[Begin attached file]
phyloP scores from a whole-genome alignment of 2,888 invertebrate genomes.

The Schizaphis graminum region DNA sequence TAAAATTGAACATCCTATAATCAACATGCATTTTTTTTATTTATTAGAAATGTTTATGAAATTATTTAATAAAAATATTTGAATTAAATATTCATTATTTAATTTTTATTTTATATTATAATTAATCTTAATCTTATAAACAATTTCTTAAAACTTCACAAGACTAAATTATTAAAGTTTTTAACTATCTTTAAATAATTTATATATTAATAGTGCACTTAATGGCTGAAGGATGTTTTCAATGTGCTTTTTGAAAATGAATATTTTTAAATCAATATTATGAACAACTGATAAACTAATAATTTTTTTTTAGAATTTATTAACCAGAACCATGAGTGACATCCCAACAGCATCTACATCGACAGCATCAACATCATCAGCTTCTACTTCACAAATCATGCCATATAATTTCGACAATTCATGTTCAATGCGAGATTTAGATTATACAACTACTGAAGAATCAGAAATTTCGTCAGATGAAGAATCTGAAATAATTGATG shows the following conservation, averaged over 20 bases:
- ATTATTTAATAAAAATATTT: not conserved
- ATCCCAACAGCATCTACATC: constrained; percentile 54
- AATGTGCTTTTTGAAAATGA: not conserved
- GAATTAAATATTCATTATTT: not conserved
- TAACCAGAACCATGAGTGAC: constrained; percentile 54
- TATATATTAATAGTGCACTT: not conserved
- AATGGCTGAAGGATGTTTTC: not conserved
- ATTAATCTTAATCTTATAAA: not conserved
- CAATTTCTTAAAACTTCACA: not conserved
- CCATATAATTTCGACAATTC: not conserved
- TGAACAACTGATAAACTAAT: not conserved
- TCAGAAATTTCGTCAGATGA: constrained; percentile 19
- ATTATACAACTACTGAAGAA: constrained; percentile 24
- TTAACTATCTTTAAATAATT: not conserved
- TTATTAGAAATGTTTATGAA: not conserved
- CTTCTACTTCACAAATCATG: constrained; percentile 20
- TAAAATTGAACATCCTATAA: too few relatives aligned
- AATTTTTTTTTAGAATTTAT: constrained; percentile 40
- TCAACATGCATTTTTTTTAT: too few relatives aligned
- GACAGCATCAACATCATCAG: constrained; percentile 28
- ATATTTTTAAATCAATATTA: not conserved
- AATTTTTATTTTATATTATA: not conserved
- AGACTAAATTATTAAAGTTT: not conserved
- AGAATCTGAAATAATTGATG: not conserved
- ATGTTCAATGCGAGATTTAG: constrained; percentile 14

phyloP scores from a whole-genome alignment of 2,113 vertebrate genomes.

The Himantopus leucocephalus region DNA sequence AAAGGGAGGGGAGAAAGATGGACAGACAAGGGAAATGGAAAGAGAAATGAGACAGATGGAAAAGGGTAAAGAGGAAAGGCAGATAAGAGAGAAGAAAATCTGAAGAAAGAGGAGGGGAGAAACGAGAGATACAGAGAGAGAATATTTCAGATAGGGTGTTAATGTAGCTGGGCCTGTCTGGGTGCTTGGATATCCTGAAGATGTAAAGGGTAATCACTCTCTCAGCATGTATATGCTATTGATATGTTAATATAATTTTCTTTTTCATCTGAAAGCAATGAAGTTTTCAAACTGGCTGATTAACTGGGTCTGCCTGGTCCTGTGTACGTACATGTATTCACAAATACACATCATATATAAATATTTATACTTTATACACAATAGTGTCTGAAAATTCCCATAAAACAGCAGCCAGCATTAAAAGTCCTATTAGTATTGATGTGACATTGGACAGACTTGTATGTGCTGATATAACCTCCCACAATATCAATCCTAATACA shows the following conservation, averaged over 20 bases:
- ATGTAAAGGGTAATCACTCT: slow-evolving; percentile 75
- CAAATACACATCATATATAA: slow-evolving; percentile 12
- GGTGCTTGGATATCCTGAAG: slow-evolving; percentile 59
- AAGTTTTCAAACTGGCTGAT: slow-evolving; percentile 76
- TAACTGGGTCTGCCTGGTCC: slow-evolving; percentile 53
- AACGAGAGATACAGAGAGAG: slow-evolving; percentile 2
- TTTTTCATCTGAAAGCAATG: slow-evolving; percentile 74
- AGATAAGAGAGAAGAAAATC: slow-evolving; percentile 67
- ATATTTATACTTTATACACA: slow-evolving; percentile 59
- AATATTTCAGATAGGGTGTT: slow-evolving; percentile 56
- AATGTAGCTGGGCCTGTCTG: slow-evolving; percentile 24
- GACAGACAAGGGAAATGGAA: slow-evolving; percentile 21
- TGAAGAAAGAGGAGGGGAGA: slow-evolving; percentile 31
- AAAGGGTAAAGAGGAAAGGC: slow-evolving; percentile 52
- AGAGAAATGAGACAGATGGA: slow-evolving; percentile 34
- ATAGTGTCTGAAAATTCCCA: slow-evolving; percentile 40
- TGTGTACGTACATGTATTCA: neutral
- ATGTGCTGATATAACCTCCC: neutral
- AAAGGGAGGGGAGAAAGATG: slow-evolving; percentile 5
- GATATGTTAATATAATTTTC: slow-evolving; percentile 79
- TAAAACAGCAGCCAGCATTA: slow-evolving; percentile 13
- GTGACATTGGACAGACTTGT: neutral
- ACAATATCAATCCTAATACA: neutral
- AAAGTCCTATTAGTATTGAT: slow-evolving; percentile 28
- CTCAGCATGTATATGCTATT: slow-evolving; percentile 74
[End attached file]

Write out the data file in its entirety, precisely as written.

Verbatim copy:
phyloP scores from a whole-genome alignment of 2,888 invertebrate genomes.

The Schizaphis graminum region DNA sequence TAAAATTGAACATCCTATAATCAACATGCATTTTTTTTATTTATTAGAAATGTTTATGAAATTATTTAATAAAAATATTTGAATTAAATATTCATTATTTAATTTTTATTTTATATTATAATTAATCTTAATCTTATAAACAATTTCTTAAAACTTCACAAGACTAAATTATTAAAGTTTTTAACTATCTTTAAATAATTTATATATTAATAGTGCACTTAATGGCTGAAGGATGTTTTCAATGTGCTTTTTGAAAATGAATATTTTTAAATCAATATTATGAACAACTGATAAACTAATAATTTTTTTTTAGAATTTATTAACCAGAACCATGAGTGACATCCCAACAGCATCTACATCGACAGCATCAACATCATCAGCTTCTACTTCACAAATCATGCCATATAATTTCGACAATTCATGTTCAATGCGAGATTTAGATTATACAACTACTGAAGAATCAGAAATTTCGTCAGATGAAGAATCTGAAATAATTGATG shows the following conservation, averaged over 20 bases:
- ATTATTTAATAAAAATATTT: not conserved
- ATCCCAACAGCATCTACATC: constrained; percentile 54
- AATGTGCTTTTTGAAAATGA: not conserved
- GAATTAAATATTCATTATTT: not conserved
- TAACCAGAACCATGAGTGAC: constrained; percentile 54
- TATATATTAATAGTGCACTT: not conserved
- AATGGCTGAAGGATGTTTTC: not conserved
- ATTAATCTTAATCTTATAAA: not conserved
- CAATTTCTTAAAACTTCACA: not conserved
- CCATATAATTTCGACAATTC: not conserved
- TGAACAACTGATAAACTAAT: not conserved
- TCAGAAATTTCGTCAGATGA: constrained; percentile 19
- ATTATACAACTACTGAAGAA: constrained; percentile 24
- TTAACTATCTTTAAATAATT: not conserved
- TTATTAGAAATGTTTATGAA: not conserved
- CTTCTACTTCACAAATCATG: constrained; percentile 20
- TAAAATTGAACATCCTATAA: too few relatives aligned
- AATTTTTTTTTAGAATTTAT: constrained; percentile 40
- TCAACATGCATTTTTTTTAT: too few relatives aligned
- GACAGCATCAACATCATCAG: constrained; percentile 28
- ATATTTTTAAATCAATATTA: not conserved
- AATTTTTATTTTATATTATA: not conserved
- AGACTAAATTATTAAAGTTT: not conserved
- AGAATCTGAAATAATTGATG: not conserved
- ATGTTCAATGCGAGATTTAG: constrained; percentile 14

phyloP scores from a whole-genome alignment of 2,113 vertebrate genomes.

The Himantopus leucocephalus region DNA sequence AAAGGGAGGGGAGAAAGATGGACAGACAAGGGAAATGGAAAGAGAAATGAGACAGATGGAAAAGGGTAAAGAGGAAAGGCAGATAAGAGAGAAGAAAATCTGAAGAAAGAGGAGGGGAGAAACGAGAGATACAGAGAGAGAATATTTCAGATAGGGTGTTAATGTAGCTGGGCCTGTCTGGGTGCTTGGATATCCTGAAGATGTAAAGGGTAATCACTCTCTCAGCATGTATATGCTATTGATATGTTAATATAATTTTCTTTTTCATCTGAAAGCAATGAAGTTTTCAAACTGGCTGATTAACTGGGTCTGCCTGGTCCTGTGTACGTACATGTATTCACAAATACACATCATATATAAATATTTATACTTTATACACAATAGTGTCTGAAAATTCCCATAAAACAGCAGCCAGCATTAAAAGTCCTATTAGTATTGATGTGACATTGGACAGACTTGTATGTGCTGATATAACCTCCCACAATATCAATCCTAATACA shows the following conservation, averaged over 20 bases:
- ATGTAAAGGGTAATCACTCT: slow-evolving; percentile 75
- CAAATACACATCATATATAA: slow-evolving; percentile 12
- GGTGCTTGGATATCCTGAAG: slow-evolving; percentile 59
- AAGTTTTCAAACTGGCTGAT: slow-evolving; percentile 76
- TAACTGGGTCTGCCTGGTCC: slow-evolving; percentile 53
- AACGAGAGATACAGAGAGAG: slow-evolving; percentile 2
- TTTTTCATCTGAAAGCAATG: slow-evolving; percentile 74
- AGATAAGAGAGAAGAAAATC: slow-evolving; percentile 67
- ATATTTATACTTTATACACA: slow-evolving; percentile 59
- AATATTTCAGATAGGGTGTT: slow-evolving; percentile 56
- AATGTAGCTGGGCCTGTCTG: slow-evolving; percentile 24
- GACAGACAAGGGAAATGGAA: slow-evolving; percentile 21
- TGAAGAAAGAGGAGGGGAGA: slow-evolving; percentile 31
- AAAGGGTAAAGAGGAAAGGC: slow-evolving; percentile 52
- AGAGAAATGAGACAGATGGA: slow-evolving; percentile 34
- ATAGTGTCTGAAAATTCCCA: slow-evolving; percentile 40
- TGTGTACGTACATGTATTCA: neutral
- ATGTGCTGATATAACCTCCC: neutral
- AAAGGGAGGGGAGAAAGATG: slow-evolving; percentile 5
- GATATGTTAATATAATTTTC: slow-evolving; percentile 79
- TAAAACAGCAGCCAGCATTA: slow-evolving; percentile 13
- GTGACATTGGACAGACTTGT: neutral
- ACAATATCAATCCTAATACA: neutral
- AAAGTCCTATTAGTATTGAT: slow-evolving; percentile 28
- CTCAGCATGTATATGCTATT: slow-evolving; percentile 74